|Musical Style: Epic Doom Metal||Produced By: Torbjorn Weinesjo|
|Record Label: MCM Music||Country Of Origin: Sweden|
|Year Released: 2006||Artist Website:|
|Tracks: 11||Rating: 85%|
|Running Time: 51:53|
The best way to describe 23:59, the latest effort from Sweden’s Veni Domine, would be a musical continuation of its excellent 2004 release The Album Of Labour. The album, for example, finds the band distancing itself even further from the progressive metal leanings of its earlier recordings such as Fall Babylon Fall and Material Sanctuary and moving in a direction reflective of a more epic doom-like vibe not unlike that of fellow Swede’s Mirador. A dark and moody atmosphere, at the same time, cannot help but bring to mind a goth influence or even a touch of the blues as well. If I were to invite a comparison, the material on 23:59 is not quite as catchy as that on The Album Of Labour but that does not mean it is any less noteworthy. For example, tracks such as “Valley Of Visions”, “Living Sequence” and “The Frozen” are all well constructed in bringing the same high level of technical expertise found on the bands previous efforts. That being said, Veni Domine does pull some surprises here, the main one being a lack of emphasis on its instrumental sound- which I find to be particularly disappointing. Guitarist Torbjorn Weinesjo, a very fine talent, does not always cut loose like he has in the past and, as a result, many of the albums track lack that “extra something special” that only a well timed instrumental section can provide. Vocalist Fredrik Sjoholm, on the other hand, puts forth type of high quality performance one would expect from him, his vocal delivery now coming across in a lower key that easily complements the darker feel to the music here. The rhythm section of drummer Thomas Weinesjo and bassist Gabriel Ingemarson returns along with keyboardist Mats Librandt.
While production values are crisp and clean in allowing for a crunchy rhythm guitar and a clean mix of lead guitar, a touch of muddiness in the low end prevents the drums from always standing out as they should.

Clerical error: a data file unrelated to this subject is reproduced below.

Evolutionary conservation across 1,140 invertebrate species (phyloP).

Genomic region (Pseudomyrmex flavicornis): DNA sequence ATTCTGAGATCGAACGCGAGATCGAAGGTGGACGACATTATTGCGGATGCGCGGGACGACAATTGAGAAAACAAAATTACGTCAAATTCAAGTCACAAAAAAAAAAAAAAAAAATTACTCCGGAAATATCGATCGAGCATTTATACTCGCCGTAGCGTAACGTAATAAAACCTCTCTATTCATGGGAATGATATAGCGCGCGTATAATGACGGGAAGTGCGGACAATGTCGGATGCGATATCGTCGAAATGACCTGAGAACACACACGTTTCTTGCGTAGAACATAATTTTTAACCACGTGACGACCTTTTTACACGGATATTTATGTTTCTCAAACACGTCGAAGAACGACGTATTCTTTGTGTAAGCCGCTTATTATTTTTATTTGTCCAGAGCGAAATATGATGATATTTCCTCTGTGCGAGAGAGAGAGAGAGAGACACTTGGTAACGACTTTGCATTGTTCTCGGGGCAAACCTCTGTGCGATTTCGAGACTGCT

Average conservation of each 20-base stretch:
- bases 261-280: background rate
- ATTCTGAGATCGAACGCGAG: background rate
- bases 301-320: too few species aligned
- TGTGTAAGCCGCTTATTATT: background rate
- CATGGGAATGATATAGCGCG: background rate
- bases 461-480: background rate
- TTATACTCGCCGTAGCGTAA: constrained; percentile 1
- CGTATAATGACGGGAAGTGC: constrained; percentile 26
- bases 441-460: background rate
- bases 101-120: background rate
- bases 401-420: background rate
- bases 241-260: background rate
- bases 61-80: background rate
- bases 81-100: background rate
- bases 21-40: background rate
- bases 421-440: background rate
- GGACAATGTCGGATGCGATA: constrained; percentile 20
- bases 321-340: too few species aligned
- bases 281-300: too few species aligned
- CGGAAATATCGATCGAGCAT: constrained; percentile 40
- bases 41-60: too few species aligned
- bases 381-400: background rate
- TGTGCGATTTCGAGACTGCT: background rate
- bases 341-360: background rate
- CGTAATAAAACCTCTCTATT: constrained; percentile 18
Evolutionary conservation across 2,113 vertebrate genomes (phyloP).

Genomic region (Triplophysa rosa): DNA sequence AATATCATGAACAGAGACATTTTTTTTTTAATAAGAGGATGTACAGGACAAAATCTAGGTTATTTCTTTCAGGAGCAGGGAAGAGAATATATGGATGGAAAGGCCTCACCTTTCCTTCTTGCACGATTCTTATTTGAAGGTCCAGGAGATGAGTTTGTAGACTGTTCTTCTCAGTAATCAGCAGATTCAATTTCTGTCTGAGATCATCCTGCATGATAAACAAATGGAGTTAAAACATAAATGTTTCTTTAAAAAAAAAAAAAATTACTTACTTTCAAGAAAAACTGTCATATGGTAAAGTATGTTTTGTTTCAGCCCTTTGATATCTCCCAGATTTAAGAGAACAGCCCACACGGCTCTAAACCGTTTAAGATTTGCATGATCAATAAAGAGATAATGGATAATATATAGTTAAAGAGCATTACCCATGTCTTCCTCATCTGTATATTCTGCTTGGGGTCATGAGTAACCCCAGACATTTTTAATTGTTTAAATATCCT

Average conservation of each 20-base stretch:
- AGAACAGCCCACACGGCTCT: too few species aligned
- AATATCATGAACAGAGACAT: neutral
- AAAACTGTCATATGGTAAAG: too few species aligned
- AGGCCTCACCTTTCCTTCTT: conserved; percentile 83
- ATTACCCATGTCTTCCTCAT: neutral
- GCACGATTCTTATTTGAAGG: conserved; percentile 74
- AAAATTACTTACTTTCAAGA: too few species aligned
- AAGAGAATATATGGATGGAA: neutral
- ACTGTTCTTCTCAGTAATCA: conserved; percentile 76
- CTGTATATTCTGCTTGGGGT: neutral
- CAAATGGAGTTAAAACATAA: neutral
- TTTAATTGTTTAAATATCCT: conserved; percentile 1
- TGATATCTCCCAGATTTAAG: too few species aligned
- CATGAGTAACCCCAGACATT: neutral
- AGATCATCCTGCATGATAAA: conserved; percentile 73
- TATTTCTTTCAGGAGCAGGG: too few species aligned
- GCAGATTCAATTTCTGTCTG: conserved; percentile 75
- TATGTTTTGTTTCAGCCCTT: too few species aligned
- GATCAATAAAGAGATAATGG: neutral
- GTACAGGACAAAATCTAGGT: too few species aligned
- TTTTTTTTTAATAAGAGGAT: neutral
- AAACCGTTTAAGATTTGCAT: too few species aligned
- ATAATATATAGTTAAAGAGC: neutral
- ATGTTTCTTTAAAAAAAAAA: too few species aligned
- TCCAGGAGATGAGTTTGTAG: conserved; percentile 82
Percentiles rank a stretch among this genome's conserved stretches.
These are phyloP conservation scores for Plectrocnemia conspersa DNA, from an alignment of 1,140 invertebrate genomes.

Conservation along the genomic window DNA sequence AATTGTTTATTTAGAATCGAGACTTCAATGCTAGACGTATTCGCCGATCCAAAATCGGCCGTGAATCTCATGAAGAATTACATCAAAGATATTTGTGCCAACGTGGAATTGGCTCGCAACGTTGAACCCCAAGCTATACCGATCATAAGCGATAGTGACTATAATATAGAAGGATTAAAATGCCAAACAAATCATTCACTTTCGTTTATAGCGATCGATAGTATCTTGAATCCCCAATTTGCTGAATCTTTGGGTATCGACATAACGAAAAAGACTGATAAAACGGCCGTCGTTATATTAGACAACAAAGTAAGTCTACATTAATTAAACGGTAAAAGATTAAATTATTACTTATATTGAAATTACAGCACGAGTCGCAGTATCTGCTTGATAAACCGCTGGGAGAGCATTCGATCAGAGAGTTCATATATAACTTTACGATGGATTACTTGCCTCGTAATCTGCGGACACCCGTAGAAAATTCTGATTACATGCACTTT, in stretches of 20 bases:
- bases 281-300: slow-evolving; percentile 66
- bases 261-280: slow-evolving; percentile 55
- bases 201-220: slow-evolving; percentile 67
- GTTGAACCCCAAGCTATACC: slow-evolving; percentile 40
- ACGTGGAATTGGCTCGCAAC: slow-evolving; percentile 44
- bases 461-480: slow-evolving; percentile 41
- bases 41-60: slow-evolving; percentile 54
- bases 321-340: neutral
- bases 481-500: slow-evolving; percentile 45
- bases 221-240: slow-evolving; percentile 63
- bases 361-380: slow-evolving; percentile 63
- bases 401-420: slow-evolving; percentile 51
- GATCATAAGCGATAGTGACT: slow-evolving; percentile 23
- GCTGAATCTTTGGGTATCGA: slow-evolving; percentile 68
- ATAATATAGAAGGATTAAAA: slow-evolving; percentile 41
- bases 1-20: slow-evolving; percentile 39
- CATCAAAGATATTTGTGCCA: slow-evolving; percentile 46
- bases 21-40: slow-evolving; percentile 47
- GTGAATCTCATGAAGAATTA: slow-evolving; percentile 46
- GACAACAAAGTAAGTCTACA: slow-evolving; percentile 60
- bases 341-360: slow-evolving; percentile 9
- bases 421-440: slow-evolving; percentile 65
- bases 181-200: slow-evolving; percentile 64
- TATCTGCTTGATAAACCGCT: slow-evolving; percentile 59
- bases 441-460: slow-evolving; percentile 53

The album opens in very fine fashion to three catchy numbers in “Like I’m Crucified”, “Shine” and “Patience, Receive” that would sound right at home on The Album Of Labour.
After “Like I’m Crucified” slowly proceeds through its verse portions as a brush of keyboards fade in and out of the mix, an edgy rhythm guitar steps forward as it picks up in pace for a good catchy chorus. An eerie instrumental section is carried its extent by a heavy duty bass line that underscores a blend of guitar and keyboards. “Like I’m Crucified” is aptly named:
Pray and receive
The dark will leave
Do you believe?
Like I’m crucified
When you look inside my heart
Forgiving all my stains and pains
Commencing to a heavy duty blend of rhythm guitar and keyboards, “Shine” tapers off upon reaching its first verse as the keyboards drop from the mix. The keyboards return in time, nevertheless, to add just the right amount of touch to an energetic chorus in which Sjoholm cuts loose and displays the full range to his voice. Torbjorn’s blistering guitar solo highlights a nice extensive instrumental section.
A portent atmosphere is created as the sweeping keyboards that introduce “Patience, Receive” slowly carry the song through its first and second verse. Picking up in pace, a metal-edged rhythm guitar takes over and evenly pushes the song to a portentous chorus buttressed by deep sounding vocal harmonies. A bluesy guitar solo interlaced with an acoustic guitar opens an instrumental passage ending to several seconds of fiery riffing. The melody here is huge and helps to place “Patience, Receive” among the albums stronger tracks.
The voice of a preacher at the start of “Electrical Heaven” soon gives way to a commanding riff that drives it ahead hard and heavy. Once the rhythm guitar is superseded by lush mix of keyboards, “Electrical Heaven” moves directly to a chorus that, unfortunately, does not always hold up due to the repetitive way in which it is conveyed. Several seconds of fast paced lead guitar work aligns itself with the songs upbeat aura.
The dark and doomy “Valley Of The Visions” gets underway to a slowly moving blend of crisp rhythm guitar and airy keyboards. After the rhythm guitar drops from the mix as the song reaches its first verse, it soon returns and leads the way to a choir-like chorus giving rise to a nice laid back but sweeping ambience. Torbjorn expertly delivers just under a minute of the albums best fluid lead guitar work. All in all, “Valley Of The Visions’ might not be the albums catchiest number but it proves quite exemplary nonetheless. The lyrics here are quite thought provoking:
The wave of emptiness subsides
Alpha and Omega be my guide